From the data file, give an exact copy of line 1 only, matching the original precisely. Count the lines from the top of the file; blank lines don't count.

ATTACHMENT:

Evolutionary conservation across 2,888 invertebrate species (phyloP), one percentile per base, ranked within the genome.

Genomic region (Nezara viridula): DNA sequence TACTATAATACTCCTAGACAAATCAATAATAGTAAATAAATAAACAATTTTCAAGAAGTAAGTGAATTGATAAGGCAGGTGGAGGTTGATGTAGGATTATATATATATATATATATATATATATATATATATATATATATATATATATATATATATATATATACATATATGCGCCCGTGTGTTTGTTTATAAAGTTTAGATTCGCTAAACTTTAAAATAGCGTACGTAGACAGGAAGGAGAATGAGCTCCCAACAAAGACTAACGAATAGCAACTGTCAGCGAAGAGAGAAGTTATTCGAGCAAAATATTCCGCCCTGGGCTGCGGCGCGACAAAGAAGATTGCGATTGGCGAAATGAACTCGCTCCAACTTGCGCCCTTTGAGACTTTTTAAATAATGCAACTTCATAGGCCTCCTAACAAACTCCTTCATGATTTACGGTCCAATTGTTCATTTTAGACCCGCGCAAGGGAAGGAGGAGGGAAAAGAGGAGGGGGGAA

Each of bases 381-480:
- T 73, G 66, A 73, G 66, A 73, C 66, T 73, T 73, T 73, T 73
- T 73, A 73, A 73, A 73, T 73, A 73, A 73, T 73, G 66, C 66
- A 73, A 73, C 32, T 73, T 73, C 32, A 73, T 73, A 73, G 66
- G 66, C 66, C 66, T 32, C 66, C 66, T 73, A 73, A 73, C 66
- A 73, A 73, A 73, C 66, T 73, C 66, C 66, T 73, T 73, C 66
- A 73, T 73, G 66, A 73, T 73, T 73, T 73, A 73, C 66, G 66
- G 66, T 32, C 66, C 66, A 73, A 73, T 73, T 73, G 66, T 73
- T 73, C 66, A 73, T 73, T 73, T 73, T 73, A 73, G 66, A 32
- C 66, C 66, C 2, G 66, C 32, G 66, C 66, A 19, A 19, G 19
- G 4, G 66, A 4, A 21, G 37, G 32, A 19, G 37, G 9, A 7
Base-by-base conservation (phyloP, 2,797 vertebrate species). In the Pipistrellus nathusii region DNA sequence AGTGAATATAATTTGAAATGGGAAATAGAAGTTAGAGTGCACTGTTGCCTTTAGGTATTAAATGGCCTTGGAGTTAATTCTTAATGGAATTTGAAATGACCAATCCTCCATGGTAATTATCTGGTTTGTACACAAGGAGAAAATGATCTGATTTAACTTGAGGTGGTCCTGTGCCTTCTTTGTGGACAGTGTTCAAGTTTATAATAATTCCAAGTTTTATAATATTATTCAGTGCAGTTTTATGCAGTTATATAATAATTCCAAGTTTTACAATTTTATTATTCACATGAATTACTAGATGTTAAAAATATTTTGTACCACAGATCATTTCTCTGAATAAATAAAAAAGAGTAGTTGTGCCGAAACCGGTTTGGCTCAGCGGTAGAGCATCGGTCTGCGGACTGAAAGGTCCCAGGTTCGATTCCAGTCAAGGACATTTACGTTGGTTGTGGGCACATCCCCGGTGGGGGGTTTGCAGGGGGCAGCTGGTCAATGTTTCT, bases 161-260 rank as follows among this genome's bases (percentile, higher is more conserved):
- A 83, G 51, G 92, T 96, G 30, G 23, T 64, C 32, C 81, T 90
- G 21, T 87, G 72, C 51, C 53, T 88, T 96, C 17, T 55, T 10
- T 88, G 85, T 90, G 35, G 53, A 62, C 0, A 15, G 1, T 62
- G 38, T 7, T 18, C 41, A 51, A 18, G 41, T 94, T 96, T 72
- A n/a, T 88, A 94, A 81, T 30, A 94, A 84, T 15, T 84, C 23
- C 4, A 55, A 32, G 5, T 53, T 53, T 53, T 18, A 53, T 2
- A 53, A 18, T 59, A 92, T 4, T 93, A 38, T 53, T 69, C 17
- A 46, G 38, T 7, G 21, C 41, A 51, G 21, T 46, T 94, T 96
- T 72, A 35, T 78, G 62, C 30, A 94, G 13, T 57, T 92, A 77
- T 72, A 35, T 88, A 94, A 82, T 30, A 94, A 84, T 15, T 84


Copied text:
Evolutionary conservation across 2,888 invertebrate species (phyloP), one percentile per base, ranked within the genome.